Four years. In modern times that’s usually the life span of a coach or umpire considered unsuccessful.
This interesting stat was revealed when I first compiled my list of the top 100 coaches and top 100 umpires in AFL/VFL history.
Four years of 22-game seasons adds up to 88 games, and this is currently the bar for admission to the top 100 list.
A rather crowded hot seat – or hot bench? – includes four coaches who meet the criteria, some of whom are well known AFL identities: Tony Shaw (Collingwood), Kevin Bartlett (Richmond), Guy McKenna (Gold Coast) and Gerard Neesham (Fremantle), but it also includes two coaches from well back in history before the advent of 22-game seasons. Coincidentally both five-year broken stints included one season of 16 games at the oldest club, Melbourne.
In Gordon Rattray’s case it was his first year at coaching in rather bizarre circumstances. Rattray, whose middle name was Kitchener, was a brilliant left footer who was born in Shepparton and played for Wesley College.
Sports opinion delivered daily
In 1917 he was recruited by Fitzroy and stepped straight into their senior side as an 18-year-old, playing six games, including the winning preliminary final and the losing grand final.
But there was a world war on, and he had enlisted, so he spent 1918 serving overseas in France.
He returned home in 1919 and was discharged in time to resume his football career and win the best and fairest. He won it again in 1921 and was a premiership player in 1922.
In 1923 he became club captain and led them to a grand final, which they lost to Essendon. In 1924 Melbourne appointed him as their playing coach.
He was, however, still residentially tied to Fitzroy and therefore ineligible to play for Melbourne.
He coached the entire season at Melbourne as non-playing coach and – as he was still a Fitzroy player – he played in the semi-final for them against Richmond, his one game of football for the year.
He left Fitzroy after the 1924 season and, having been originally chosen to be the playing coach of North Melbourne in its inaugural VFL season, was granted a clearance to serve as the captain-coach of Brighton in the Victorian Football Association (VFA).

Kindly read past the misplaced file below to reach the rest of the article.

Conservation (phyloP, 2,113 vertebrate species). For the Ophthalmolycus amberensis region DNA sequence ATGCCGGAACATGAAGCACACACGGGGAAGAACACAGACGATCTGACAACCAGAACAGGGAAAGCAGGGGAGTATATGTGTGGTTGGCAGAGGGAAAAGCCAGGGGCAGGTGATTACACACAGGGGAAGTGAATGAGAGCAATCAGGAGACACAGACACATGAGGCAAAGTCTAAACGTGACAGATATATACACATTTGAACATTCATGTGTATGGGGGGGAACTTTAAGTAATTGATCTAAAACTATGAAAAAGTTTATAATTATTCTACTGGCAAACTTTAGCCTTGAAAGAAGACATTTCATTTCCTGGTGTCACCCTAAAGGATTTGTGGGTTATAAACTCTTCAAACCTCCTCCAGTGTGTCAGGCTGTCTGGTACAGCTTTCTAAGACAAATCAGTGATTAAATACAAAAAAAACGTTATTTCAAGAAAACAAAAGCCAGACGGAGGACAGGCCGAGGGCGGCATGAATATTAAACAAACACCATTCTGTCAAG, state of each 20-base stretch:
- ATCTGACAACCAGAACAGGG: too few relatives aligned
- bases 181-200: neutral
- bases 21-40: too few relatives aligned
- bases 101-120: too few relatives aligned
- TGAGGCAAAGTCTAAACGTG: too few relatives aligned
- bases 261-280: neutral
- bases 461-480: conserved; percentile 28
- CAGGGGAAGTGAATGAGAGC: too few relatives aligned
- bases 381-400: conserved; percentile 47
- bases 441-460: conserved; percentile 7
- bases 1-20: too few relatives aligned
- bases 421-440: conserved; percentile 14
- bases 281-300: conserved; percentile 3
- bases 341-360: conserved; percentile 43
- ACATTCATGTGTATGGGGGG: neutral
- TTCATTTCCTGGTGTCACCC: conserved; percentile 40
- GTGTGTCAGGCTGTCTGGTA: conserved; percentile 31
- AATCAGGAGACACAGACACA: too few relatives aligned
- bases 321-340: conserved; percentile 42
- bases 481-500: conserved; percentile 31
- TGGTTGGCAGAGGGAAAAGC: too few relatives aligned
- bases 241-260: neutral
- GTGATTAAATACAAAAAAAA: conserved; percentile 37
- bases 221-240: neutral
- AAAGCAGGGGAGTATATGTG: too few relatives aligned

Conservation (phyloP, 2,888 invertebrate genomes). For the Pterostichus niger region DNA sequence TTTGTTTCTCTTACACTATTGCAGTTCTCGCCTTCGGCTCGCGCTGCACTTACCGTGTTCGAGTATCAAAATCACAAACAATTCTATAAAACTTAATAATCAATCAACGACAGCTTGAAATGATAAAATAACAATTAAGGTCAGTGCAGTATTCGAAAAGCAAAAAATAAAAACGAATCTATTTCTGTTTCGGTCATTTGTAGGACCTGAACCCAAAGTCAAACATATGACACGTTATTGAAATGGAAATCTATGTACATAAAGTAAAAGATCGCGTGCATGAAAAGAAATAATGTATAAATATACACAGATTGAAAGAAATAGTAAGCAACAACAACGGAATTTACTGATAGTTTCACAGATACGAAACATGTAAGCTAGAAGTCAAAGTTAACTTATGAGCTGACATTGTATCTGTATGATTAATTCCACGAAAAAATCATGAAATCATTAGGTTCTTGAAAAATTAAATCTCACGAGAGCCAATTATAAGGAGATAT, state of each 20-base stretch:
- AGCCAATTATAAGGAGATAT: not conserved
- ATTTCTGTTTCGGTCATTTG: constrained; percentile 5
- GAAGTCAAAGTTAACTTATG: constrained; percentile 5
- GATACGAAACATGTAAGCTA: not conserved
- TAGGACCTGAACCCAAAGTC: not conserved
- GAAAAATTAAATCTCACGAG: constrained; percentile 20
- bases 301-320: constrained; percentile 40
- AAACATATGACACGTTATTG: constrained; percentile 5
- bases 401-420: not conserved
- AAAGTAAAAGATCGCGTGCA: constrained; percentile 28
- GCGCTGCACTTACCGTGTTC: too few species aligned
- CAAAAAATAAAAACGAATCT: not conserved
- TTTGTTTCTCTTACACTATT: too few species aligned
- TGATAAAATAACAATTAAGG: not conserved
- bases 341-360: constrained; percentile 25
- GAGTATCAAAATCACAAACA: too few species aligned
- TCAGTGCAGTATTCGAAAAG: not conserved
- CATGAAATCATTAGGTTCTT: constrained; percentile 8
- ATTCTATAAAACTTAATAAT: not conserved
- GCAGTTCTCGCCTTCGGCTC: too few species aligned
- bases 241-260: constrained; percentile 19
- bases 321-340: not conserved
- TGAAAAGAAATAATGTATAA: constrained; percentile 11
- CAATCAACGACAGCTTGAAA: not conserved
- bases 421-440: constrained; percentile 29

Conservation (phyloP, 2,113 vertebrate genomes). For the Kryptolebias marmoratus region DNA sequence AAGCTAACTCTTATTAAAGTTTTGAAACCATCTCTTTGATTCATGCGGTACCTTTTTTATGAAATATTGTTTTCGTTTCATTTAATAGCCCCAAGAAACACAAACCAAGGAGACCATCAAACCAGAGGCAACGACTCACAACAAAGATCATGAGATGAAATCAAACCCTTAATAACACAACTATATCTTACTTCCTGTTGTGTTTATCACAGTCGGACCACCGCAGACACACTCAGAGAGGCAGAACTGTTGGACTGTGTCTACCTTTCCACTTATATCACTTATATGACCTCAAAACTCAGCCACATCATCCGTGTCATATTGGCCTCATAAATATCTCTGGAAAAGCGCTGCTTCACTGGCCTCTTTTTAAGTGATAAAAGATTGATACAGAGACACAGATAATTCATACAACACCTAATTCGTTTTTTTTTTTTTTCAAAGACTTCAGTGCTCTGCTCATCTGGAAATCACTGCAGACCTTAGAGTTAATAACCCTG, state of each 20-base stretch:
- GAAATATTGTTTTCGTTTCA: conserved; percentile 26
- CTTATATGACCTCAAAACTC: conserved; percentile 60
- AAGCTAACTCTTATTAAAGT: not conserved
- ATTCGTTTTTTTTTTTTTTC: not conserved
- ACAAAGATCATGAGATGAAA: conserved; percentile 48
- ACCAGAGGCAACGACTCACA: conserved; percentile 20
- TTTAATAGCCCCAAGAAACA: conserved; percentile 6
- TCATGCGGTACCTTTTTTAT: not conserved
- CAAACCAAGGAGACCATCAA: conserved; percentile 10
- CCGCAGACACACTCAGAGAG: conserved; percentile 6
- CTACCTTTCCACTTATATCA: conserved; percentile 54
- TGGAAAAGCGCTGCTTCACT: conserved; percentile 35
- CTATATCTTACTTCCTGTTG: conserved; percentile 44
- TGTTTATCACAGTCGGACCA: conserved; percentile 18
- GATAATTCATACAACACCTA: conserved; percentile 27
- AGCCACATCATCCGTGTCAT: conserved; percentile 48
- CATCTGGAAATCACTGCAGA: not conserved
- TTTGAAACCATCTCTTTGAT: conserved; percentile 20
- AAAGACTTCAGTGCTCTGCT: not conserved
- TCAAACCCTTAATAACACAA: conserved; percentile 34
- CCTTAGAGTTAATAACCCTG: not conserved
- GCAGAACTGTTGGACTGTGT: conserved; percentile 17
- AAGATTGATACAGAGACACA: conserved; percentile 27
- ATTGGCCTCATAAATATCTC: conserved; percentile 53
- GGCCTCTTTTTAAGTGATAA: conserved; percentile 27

He played 53 games and kicked 39 goals in his three years at Brighton (1925–27), and under his stewardship Brighton played in both the 1926 grand final, with Rattray at centre halfback, and the 1927 VFA grand final, with Rattray at centre half-forward.
On both occasions Brighton lost the grand final to Coburg.
In 1928 he returned to Fitzroy and played what would be his final season as captain-coach.
His playing career totalled 87 games, one fewer than his coaching career, which still sees him in the top 100 games coacheed of all time.
Gerald Brosnan also played all his career at Fitzroy, starting in 1900 and finishing in 1909 with a 131-game total that places him permanently in equal 65th position on Fitzroy’s list of top 100 all-time game players with Tony Ongarello and Doug Searle.
Immediately after retiring he began coaching University in 1910. The club had their best year ever in their seven years in the VFL, winning ten games, including five in a row, to finish the year in sixth place.
However, the next year, 1911, the wheels fell off and after two seasons recording only one win and two more seasons with no wins the club folded as a VFL team after the 1914 season.
Gerald Brosnan coached them from 1910 until 1912 and then again in 1914 to record 72 matches as coach, the most by far of any at University.
Six years later, in 1920, he reappeared as coach at Melbourne for a 16-game season to take his total to 88 matches.
In week 1 of the 2021 season two more coaches will join the already overcrowded hot seat of 88 games coached in the VFL/AFL: Simon Goodwin (Melbourne) and Chris Fagan (Brisbane).